When the COVID-19 pandemic hit last year, we had so many questions. When are we going to go back to the office? When will I see my coworkers and clients again in person? What is Zoom?! And why has it taken over my life? As public relations professionals, the core of our job didn’t shift as much as others. We had to adapt to a new way of working, but we could technically work from anywhere, any time. As long as we had a laptop and a phone, we’d be fine. But as we dove into this “new normal” last year, we quickly realized that as much as we always need to be nimble, the far-reaching nature of the pandemic, and other issues, meant that we were rethinking and adjusting plans day to day, if not minute by minute.
Here are some ways that COVID-19 changed PR forever:
The foundation of public relations is getting visibility for our clients. But taking a step back, looking at the bigger picture and knowing when to move forward and when to stop based on what else is happening in the world became essential – not just with COVID-19, but when racial equity became the forefront of many critical conversations and the presidential election turned our country upside down. In a 24/7 news cycle, we needed to constantly consider:
- What’s the right message for today?
- Do we pause our plans or redo them altogether?
- Is there a client angle – in the form of expert commentary or community engagement – that fits into the story?
Getting ahold of reporters and producers became more challenging since most people were working from home. What might have been a detailed email pitch became a text – I’ve got a client who can talk about x and is available this afternoon.
And the speed of the news cycle meant that clients needed to be ready to go – hopping on a Zoom interview ASAP or meeting a camera crew in a store parking lot to do an interview in transit (real example).
If the pandemic has taught us anything, it’s to embrace the unexpected. Crisis communications hasn’t changed but businesses of all types now understand how important it is to be prepared. Crisis is a constant – monitoring and being proactive is essential. That was never more evident than the past 18 months.
An important part of our role is keeping clients up to date on what’s going on in the world. A majority of missteps and crises could be avoided if companies and individuals stopped to think about how what they’re announcing, doing, saying will be seen against the backdrop of everything else that is going on in the world.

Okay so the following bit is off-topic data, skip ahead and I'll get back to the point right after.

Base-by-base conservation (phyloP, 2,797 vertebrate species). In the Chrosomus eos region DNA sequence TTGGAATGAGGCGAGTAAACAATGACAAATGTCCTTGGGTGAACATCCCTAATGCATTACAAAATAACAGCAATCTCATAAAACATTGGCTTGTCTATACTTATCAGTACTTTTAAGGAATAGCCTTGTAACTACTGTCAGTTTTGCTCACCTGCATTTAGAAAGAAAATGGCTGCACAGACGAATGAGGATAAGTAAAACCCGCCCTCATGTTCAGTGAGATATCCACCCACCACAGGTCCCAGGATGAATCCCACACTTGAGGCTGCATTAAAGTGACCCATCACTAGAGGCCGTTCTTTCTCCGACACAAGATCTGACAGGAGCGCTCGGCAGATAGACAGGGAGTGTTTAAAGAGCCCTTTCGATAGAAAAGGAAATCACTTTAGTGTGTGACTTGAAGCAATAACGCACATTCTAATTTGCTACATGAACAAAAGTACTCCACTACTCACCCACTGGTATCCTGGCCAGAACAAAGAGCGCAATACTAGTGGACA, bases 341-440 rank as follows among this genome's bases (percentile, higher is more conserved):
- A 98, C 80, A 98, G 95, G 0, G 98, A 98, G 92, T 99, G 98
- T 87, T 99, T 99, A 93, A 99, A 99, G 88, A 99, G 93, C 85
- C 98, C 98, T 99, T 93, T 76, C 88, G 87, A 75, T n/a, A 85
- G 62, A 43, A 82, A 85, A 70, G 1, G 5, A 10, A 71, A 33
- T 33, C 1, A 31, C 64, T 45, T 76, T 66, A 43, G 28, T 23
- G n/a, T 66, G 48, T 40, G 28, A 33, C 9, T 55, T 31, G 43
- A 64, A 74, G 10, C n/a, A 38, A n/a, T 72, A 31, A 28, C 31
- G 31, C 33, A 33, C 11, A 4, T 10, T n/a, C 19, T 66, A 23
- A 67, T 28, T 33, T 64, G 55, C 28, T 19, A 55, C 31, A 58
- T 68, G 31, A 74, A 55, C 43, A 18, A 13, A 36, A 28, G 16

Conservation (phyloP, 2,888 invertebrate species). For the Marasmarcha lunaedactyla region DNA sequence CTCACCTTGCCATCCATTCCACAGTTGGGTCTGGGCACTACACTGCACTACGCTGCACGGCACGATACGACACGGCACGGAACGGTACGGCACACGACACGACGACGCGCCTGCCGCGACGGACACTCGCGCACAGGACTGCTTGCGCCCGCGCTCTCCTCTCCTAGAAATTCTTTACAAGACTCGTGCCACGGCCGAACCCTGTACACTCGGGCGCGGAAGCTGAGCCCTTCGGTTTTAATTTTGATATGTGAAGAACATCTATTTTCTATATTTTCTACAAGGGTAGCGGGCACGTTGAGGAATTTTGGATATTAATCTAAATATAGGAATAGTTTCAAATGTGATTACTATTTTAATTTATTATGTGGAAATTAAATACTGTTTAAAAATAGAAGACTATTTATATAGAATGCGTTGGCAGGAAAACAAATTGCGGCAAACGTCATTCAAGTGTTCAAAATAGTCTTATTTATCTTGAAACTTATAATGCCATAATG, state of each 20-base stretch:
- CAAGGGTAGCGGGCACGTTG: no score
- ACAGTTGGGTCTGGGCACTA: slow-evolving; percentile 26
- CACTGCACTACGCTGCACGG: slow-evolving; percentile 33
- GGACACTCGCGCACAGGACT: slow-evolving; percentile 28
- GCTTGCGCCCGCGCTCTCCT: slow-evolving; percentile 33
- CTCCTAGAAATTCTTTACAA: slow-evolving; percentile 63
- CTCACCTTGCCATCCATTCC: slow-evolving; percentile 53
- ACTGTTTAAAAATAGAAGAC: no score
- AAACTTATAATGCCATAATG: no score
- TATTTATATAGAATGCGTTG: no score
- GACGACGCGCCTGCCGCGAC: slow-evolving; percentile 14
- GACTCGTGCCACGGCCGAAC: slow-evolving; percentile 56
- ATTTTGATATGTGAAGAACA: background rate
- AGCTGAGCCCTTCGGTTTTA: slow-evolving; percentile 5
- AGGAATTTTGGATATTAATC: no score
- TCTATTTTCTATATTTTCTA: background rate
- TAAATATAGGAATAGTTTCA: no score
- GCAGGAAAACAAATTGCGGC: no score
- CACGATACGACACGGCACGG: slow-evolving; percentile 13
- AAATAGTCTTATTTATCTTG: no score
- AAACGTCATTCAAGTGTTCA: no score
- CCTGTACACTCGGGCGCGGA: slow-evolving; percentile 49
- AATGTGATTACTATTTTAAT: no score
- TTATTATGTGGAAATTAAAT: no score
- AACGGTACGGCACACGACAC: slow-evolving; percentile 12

While our society was in a constant state of chaos, it was critical for us to advise clients not just on the external messages and approaches, but about how they were communicating to stakeholders and internal audiences. This meant alerting and supporting the C-suite and HR with talking points and other tools to effectively communicate to their teams, boards, donors, etc.
As social media became the only social part of many people’s lives, everyone’s tolerance for lazy marketing and tone-deaf content plummeted.
People like to know there’s a real person on the other side of branded communication. Content planning has also changed dramatically. After a year of everything being “unprecedented,” social media teams have learned to plan ahead while allowing more room for the unexpected. We needed to ask: What’s scheduled on social media – and do we need to cancel that content for today? And do we – or how do we – respond to what’s happening in our world?
Almost every popular social media platform has rolled out some iteration of a story feature, allowing users to post a visual that lasts for only 24 hours. What started as a Snapchat feature, has since spread to Instagram, Facebook, Twitter and even LinkedIn. They’re a great vehicle for quick updates that fostered social interaction during isolation. TikTok also blew up with its short-form video content that draws users in for long periods of time. We’re seeing more and more businesses partner with influencers to be seen by people all over the world due to their ability to target audiences with original content.
While the past 21 months changed the way we do PR, we learned a lot about best and worst practices to take with us into 2022. Many of these tactics are paying off and organizations are taking these new strategies with them forever. We’ll never be able to predict what is going to happen, but we can be prepared for whatever comes our way – and we’re all stronger for it.